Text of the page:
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It all started in 1976, when the world met the Ford with the festive name, the Fiesta, for the very first time. Since the first model left the factory, Ford has produced more than 17 million Fiestas around the world. Join us on our journey to discover the history of Ford’s compact smash hit, which is still enjoying unparalleled success on today’s international second-hand market.

Check out the current range of Ford Fiestas at OPENLANE!

The launch of the Ford Fiesta was a response to the rapidly expanding range of city cars emerging on the market in the 1970s, which, thanks to their compact design and front-wheel drive, were quickly gaining market share in Europe. The first Fiesta was produced in Saarlouis (Germany) in 1976, following in the footsteps of the Mini, the Fiat 127 and the Renault 5. Later that year production started at the brand-new Ford plant in Valencia, with the Spanish roots contributing to the energetic name of this compact five-seater.

Five years later, Ford launched the Fiesta XR2 with a 1.6-litre petrol engine and 84 bhp. This sporty version, with distinctive decorative strips on the side, had a top speed of 160 km/h. The first generation of Fiestas, of which 2 million had already been produced by 1981, managed to make a name for itself among the lower and middle classes and won a number of (design) prizes. The second generation of the Fiesta, which was essentially a facelift with a new front and interior, was released in 1983. In this year, a diesel version (1.6-litre, 40 kW/54 bhp) was also launched for the very first time. This injection engine was to become a permanent feature of the Ford engine range for more than a decade. The sports version had 71 kW (96 bhp) and, like its predecessor, was called XR2.

In 1989 the Fiesta was completely overhauled, since the second-generation ‘facelift model’ was really starting to look dated compared to its direct competitors. The new Ford Fiesta, with a longer and wider body and an extended wheelbase, quickly turned out to be a hit. In Cologne, artist H.A. Schult even used it to create a work of art called the Goldener Vogel (the golden bird). The small car with the mighty eagle wings became an attraction for the many tourists who visited the city. And to top it all off, the third-generation Fiesta was crowned Car of the Year in the year that it was launched.

It wasn’t until the mid-90s, six years later, that the Fiesta underwent another revamp. Ford’s New Edge design first appeared on the jewel in its crown, the Fiesta. The fourth generation of this compact model used the chassis from the facelift model from 1989. Just like other manufacturers, curved body designs started to make their mark in the Ford range. The new Fiesta Mk4 with its distinctive round design and oval grille was available in three petrol versions (1.25, 1.4 and 1.6) and a larger 1.8-litre diesel version.

Following the arrival of a new model in the Ford range, the Focus, the next generation of Fiestas got a serious makeover. It had grown in all respects: the model had a less playful and more mature look and it had also gained a few centimetres. For the first time, the Fiesta was also available with turbo-diesel engines, namely the 1.4 TDCi (68 bhp) and the 1.6 TDCi (90 bhp). A long-awaited sports version of the Fiesta was also launched: the 150-bhp ST model. As part of this sixth generation, which was presented in 2001 at the International Motor Show in Frankfurt, a five-door version was launched for the very first time.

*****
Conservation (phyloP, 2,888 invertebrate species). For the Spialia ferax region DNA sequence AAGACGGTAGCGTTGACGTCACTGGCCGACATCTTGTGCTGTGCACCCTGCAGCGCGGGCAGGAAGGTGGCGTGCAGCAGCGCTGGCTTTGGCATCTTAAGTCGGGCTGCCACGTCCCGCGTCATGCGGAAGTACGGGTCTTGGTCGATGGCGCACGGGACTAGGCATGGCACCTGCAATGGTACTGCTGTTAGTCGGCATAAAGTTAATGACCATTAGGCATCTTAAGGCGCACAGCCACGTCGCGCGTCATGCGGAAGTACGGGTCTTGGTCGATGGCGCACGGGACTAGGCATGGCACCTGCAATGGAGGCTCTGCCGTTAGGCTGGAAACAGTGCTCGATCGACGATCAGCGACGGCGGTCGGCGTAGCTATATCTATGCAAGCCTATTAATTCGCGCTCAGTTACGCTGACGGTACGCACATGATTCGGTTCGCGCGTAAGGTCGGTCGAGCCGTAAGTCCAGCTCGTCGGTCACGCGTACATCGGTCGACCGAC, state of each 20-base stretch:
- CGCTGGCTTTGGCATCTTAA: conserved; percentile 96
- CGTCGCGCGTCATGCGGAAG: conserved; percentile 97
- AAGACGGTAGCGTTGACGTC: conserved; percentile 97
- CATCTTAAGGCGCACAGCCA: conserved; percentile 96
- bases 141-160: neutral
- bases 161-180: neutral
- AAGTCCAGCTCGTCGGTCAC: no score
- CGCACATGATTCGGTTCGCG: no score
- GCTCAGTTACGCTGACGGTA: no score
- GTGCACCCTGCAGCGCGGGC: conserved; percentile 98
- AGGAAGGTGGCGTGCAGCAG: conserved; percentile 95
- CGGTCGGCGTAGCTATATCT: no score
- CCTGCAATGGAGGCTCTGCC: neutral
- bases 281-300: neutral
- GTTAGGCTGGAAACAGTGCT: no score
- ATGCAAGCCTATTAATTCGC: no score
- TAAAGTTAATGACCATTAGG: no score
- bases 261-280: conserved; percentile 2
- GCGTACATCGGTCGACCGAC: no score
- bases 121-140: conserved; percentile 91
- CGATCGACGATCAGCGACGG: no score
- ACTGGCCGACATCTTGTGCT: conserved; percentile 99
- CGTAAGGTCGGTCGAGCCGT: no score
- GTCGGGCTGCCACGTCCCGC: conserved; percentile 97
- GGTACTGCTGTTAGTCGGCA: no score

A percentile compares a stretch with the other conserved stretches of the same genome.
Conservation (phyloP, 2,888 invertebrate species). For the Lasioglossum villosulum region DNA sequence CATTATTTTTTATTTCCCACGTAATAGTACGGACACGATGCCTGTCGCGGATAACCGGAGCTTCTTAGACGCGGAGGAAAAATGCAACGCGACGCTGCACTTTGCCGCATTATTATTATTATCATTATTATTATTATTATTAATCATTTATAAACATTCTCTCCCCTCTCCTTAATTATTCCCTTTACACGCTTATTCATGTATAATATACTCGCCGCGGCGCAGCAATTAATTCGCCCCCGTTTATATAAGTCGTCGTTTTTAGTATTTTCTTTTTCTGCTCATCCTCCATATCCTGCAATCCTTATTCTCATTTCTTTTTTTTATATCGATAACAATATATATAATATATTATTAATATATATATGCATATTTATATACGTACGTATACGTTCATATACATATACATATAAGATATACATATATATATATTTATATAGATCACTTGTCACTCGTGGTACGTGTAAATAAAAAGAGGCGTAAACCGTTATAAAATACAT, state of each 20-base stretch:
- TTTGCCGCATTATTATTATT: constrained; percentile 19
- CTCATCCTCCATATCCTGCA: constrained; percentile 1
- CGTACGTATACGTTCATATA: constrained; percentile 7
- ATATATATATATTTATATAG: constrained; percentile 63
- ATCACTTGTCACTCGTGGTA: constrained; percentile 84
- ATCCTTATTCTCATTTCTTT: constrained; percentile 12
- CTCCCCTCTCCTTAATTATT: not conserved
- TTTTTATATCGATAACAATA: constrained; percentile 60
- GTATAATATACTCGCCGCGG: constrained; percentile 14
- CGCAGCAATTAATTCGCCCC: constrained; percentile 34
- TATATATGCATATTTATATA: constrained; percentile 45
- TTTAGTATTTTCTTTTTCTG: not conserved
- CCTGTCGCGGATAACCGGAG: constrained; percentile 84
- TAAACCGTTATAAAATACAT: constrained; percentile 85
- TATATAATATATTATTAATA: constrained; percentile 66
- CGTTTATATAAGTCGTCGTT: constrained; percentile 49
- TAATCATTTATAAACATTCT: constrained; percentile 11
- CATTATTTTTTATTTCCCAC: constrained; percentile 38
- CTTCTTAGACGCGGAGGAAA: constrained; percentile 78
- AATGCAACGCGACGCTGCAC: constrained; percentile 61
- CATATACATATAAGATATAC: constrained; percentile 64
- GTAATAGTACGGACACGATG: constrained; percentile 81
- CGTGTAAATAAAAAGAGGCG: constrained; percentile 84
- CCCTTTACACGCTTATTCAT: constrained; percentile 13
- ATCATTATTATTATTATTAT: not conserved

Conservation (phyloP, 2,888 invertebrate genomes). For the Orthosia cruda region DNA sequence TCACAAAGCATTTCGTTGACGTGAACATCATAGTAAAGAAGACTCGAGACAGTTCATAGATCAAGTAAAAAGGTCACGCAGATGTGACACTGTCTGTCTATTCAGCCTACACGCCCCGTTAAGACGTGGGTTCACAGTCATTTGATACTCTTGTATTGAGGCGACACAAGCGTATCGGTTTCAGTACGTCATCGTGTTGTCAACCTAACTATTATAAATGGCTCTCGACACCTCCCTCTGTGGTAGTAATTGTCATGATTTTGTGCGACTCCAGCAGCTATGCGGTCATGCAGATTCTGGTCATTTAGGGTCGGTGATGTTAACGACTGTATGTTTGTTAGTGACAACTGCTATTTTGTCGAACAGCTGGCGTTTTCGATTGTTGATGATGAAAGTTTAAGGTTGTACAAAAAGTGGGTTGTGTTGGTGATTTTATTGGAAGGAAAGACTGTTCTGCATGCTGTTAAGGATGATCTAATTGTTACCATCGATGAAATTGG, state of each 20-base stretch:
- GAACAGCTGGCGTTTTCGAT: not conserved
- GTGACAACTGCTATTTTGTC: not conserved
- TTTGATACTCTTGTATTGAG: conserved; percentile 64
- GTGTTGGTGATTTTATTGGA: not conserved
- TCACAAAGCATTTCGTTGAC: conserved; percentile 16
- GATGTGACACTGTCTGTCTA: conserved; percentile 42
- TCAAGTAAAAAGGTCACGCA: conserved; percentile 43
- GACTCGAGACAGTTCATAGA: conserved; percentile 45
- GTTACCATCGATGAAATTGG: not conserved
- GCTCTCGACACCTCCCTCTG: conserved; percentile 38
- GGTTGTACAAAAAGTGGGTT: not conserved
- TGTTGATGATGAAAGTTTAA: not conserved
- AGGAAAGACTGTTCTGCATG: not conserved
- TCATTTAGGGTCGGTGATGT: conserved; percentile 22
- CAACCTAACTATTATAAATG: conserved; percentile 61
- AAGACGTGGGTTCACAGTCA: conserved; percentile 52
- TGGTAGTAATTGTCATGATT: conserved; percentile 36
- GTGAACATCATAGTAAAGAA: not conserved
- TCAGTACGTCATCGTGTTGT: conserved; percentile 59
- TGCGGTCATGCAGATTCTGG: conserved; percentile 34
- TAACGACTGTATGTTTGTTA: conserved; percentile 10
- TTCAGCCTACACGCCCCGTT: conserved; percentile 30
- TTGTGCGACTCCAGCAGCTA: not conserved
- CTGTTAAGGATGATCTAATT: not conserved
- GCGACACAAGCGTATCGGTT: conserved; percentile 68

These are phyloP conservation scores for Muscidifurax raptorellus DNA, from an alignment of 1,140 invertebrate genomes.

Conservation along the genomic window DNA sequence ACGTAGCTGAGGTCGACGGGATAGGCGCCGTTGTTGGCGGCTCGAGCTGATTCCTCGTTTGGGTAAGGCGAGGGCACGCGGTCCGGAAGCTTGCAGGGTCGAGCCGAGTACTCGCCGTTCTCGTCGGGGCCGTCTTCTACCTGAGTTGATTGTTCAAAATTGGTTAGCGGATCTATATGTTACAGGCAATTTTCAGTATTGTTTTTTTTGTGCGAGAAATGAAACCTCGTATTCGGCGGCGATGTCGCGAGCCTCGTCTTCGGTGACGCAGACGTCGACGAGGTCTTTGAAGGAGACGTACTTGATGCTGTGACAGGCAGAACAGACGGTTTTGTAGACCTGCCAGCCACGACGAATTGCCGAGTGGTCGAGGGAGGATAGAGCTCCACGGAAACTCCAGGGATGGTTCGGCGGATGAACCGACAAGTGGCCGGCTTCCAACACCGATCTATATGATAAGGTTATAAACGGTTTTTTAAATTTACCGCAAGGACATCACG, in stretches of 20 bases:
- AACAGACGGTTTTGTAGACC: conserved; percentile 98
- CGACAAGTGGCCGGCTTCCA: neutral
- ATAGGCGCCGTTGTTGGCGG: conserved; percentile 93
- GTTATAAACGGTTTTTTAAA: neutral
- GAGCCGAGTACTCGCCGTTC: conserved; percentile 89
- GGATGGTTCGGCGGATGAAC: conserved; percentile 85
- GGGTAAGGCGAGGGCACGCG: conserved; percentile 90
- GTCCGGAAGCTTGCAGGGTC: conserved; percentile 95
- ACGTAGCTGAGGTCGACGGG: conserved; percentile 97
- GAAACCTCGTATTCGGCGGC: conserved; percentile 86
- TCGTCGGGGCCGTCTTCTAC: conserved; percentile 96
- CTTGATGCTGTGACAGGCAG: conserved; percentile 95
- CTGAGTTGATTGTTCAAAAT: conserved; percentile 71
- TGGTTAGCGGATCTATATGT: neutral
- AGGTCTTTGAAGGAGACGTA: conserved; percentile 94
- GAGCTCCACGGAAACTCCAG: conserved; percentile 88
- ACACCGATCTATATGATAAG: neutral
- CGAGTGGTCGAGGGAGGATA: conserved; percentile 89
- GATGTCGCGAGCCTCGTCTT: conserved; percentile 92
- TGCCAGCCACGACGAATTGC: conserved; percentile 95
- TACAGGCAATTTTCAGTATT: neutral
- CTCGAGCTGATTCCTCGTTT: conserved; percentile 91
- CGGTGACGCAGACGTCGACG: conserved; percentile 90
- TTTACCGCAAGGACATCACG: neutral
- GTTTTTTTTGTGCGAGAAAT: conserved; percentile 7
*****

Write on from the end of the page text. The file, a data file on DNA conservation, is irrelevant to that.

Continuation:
Seven years later, the Mk7 Fiesta took up the torch, with a new 1.6 Duratec Ti-VCT petrol engine and a diesel version with CO2 emissions below the magic threshold of 100 g/km. An ECOnetic model soon followed, and, thanks to a fuel consumption of 3.7 l/100 km, in the UK this Fiesta was named the most fuel-efficient five-seater. An award that quickly had an impact: in the first quarter of 2010, the Fiesta was the most sold car in Europe (140,496 units).

The most recent generation of the Fiesta was presented at the end of 2016 in Germany. Ford listened to the feedback from Fiesta customers, and the interior especially underwent a thorough revamp. All Fiesta are now fitted with Ford’s SYNC 3 system with touch control. A number of safety features, such as automatic lights and Lane Keeping System, were also added. The new Fiesta is also 7 centimetres longer and 2 cm wider than its predecessor. A total of six performance levels (Trend, Business, Titanium, ST-Line, Active and Vignale) and two petrol versions (the new 1.1 petrol with 70 or 85 bhp and the familiar 1.0 EcoBoost with 100, 125 or 140 bhp) are currently available.

What do you need to look out for when buying a second-hand Fiesta?

For those of you who are thinking about buying a second-hand Ford Fiesta, OPENLANE has put together a list of things you need to think about before putting your money on the table.

1. The gearbox in a Fiesta might not shift gear all that smoothly or it might feel a bit cumbersome, which can be caused by disconnected shifting cables.

2. The Fiesta can rattle, creek or squeak – and it’s hard to pinpoint where the sound is coming from.

3. The electronics in the Fiesta can also be a little unreliable: grounding for the accelerator pedal, a loose camshaft sensor, a defective main relay, a poor connection between the battery and the fuse box, sticking relay contacts in the radiator, etc.

4. Fiesta’ don’t like it when the voltage of the battery is too low. For example, the clock on the display might stop working, the radio might not turn off, and cars might even unlock spontaneously.

5. The end of the oil dipstick on the 1.6 TDCi version isn’t very strong; if it breaks off, the sump needs to be removed.